The funding, made possible by a grant from the Bill and Melinda Gates Foundation, will go toward creating health and life science-themed schools statewide, including schools in Wake, Cumberland and Granville counties.
Easley made the announcement Thursday from one school that will benefit from the funding -- East Wake High School in Wendell.
"These health and life sciences-themed high schools are just another step in North Carolina's efforts to help all students graduate as strong citizens ready for college and work in the 21st century," Easley said. "The new schools will provide students the high-level skills necessary to compete for health-related jobs in our rapidly changing economy."
Under the project, East Wake will undergo what school officials call a "whole-school conversion" over the next three years.
The high school will be divided into four autonomous smaller schools, each with its own principal, staff and educational theme. Each school will be housed within the existing high school, but coursework will focus primarily on health and life science and will prepare students for both higher education and for entrance into skilled fields such as health care and biotechnology.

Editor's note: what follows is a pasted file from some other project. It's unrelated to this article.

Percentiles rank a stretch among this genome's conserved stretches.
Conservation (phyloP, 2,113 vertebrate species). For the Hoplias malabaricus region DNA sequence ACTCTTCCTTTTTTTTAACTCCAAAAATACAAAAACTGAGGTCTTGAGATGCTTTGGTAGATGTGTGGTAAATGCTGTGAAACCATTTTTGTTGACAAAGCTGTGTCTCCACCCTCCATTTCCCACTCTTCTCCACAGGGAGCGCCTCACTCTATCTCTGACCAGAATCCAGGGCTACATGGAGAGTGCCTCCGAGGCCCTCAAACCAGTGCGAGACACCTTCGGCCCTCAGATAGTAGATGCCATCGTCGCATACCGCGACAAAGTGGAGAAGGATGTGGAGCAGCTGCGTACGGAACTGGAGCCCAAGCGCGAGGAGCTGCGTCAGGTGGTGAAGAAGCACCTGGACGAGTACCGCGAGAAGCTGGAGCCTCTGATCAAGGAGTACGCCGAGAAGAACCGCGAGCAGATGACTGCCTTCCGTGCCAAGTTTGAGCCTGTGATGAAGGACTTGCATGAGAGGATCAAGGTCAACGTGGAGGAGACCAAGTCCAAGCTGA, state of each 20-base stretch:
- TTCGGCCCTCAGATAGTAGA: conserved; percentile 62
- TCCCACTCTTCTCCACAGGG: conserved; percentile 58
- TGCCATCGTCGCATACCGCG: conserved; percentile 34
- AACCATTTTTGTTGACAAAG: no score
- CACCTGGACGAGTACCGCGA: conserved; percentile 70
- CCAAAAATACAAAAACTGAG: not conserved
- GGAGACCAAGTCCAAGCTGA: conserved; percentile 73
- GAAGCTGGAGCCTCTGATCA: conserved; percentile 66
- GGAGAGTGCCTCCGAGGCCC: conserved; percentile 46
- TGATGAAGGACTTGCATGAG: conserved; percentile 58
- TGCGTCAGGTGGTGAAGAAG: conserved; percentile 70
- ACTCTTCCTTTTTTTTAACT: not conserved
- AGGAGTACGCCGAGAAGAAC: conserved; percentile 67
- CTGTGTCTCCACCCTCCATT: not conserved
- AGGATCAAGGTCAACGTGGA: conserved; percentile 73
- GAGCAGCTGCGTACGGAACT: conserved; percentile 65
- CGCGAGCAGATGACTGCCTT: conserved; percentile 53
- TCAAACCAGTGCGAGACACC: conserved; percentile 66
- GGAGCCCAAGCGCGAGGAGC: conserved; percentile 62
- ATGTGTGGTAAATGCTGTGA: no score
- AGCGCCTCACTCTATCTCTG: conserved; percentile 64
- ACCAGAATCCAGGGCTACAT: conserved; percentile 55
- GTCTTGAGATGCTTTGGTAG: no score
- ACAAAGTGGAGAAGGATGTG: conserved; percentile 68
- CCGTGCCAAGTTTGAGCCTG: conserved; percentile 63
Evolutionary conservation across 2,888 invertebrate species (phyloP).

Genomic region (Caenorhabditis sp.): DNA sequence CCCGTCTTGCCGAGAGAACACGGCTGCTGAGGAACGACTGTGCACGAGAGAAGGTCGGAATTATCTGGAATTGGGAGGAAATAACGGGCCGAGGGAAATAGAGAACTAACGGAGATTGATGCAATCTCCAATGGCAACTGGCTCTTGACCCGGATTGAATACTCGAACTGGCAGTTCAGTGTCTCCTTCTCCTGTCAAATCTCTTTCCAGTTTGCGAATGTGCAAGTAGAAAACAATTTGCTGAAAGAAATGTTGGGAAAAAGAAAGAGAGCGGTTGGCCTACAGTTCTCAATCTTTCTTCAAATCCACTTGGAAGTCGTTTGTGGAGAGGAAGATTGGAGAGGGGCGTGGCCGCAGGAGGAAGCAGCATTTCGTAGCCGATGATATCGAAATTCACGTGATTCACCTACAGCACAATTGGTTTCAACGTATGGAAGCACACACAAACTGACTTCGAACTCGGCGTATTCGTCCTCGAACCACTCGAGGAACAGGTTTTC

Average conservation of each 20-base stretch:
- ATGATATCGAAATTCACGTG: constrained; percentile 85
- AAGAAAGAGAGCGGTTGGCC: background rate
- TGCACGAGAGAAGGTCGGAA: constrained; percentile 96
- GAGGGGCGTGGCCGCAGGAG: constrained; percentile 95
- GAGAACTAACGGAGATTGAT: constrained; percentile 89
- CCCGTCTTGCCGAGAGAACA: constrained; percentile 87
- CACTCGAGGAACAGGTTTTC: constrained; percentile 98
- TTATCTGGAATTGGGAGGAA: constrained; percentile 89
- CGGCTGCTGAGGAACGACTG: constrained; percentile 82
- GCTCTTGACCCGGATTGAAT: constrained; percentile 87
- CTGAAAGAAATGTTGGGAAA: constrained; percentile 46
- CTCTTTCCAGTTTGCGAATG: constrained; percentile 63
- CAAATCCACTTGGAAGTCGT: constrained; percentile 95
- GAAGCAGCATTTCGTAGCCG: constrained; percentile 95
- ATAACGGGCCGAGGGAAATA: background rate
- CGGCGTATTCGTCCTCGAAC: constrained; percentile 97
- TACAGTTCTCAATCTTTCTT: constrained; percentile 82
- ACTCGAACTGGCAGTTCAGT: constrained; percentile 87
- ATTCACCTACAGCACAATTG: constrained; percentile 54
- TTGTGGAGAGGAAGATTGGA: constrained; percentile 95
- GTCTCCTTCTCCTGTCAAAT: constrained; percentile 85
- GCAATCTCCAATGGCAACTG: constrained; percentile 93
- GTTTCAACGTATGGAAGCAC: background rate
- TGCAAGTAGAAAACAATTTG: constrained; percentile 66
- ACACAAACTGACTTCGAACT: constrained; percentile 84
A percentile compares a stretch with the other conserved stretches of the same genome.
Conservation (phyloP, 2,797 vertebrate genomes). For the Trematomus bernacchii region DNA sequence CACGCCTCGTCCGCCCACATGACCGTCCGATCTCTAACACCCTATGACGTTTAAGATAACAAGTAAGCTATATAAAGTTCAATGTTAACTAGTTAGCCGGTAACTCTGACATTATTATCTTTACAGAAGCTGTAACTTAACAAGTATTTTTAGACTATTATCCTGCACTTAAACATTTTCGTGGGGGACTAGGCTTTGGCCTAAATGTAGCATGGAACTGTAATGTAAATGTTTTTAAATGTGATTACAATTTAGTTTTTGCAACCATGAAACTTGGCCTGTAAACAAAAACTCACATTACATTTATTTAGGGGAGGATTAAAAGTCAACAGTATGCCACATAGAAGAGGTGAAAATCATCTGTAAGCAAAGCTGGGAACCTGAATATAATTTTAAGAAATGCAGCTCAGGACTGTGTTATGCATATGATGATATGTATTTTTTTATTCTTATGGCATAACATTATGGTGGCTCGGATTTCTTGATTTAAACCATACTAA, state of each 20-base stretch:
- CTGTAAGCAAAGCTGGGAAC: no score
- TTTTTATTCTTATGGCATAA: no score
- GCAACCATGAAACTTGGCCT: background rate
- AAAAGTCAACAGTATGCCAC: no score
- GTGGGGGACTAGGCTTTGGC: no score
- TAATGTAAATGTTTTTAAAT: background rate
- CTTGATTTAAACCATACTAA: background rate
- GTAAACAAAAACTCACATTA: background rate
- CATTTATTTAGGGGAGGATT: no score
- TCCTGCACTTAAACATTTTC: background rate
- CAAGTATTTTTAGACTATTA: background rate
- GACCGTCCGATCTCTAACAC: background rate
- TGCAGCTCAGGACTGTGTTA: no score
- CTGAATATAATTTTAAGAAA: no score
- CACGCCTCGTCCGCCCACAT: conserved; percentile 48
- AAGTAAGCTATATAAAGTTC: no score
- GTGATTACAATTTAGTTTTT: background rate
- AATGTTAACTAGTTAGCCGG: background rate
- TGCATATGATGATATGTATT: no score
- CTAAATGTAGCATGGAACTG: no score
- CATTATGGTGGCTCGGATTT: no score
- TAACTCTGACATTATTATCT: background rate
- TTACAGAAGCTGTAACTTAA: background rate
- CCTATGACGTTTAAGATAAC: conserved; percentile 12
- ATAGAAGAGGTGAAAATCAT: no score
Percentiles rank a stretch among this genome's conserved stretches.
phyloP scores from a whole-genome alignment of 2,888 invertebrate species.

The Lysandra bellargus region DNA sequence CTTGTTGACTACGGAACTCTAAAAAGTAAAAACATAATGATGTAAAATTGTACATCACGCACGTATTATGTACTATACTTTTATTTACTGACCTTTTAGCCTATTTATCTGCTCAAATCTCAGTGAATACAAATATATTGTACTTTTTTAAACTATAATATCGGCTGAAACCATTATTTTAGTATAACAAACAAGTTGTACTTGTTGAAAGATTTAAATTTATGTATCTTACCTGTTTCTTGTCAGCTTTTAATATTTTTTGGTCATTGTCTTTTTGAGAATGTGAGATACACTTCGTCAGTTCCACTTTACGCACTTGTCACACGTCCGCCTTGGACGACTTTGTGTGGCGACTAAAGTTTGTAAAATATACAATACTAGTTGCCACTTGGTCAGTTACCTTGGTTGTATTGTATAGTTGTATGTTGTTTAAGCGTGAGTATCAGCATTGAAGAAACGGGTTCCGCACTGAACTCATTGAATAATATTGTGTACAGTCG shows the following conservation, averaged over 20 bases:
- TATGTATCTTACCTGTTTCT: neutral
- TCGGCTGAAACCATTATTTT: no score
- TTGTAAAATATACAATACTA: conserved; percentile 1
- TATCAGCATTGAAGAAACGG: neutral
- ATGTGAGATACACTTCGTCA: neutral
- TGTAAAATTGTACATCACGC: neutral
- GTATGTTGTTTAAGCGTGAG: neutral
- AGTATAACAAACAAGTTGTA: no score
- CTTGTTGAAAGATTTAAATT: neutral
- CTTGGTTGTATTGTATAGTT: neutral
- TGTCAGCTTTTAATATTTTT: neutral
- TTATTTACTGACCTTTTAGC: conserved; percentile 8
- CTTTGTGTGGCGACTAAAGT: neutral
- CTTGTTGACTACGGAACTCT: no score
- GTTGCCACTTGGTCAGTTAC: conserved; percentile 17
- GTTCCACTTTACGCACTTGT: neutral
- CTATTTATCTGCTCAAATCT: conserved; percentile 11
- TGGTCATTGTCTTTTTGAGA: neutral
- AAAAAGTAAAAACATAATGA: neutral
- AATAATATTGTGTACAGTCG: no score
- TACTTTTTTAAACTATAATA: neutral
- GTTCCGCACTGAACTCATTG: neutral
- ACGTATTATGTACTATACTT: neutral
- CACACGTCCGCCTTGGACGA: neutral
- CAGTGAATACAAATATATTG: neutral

"The demands now are going to be on skill. The low-skill, no-skill jobs that once existed in this country are gone," Easley said. "They're going overseas due to foreign trade policy. We know that. We have to adapt to that here in North Carolina and in the United States. This program is about that change and that adaptation."
All students will participate in a college preparatory curriculum and have access to work-based experiences and community college and university-level courses. Each school will have no more than 100 students per grade for a maximum of 400 students per school.
Teachers and school leaders said they are excited about the new program and believe students will benefit because they will have a more personalized learning experience and be more motivated about their coursework.
School officials said there would be some new initiatives at East Wake, including a 30-minute personal learning period that would teach teambuilding and problem-solving skills.
The school is set to debut at East Wake in the fall for ninth-, 10th- and 11th-graders from the community who either applied to the program or were recruited to attend the school.
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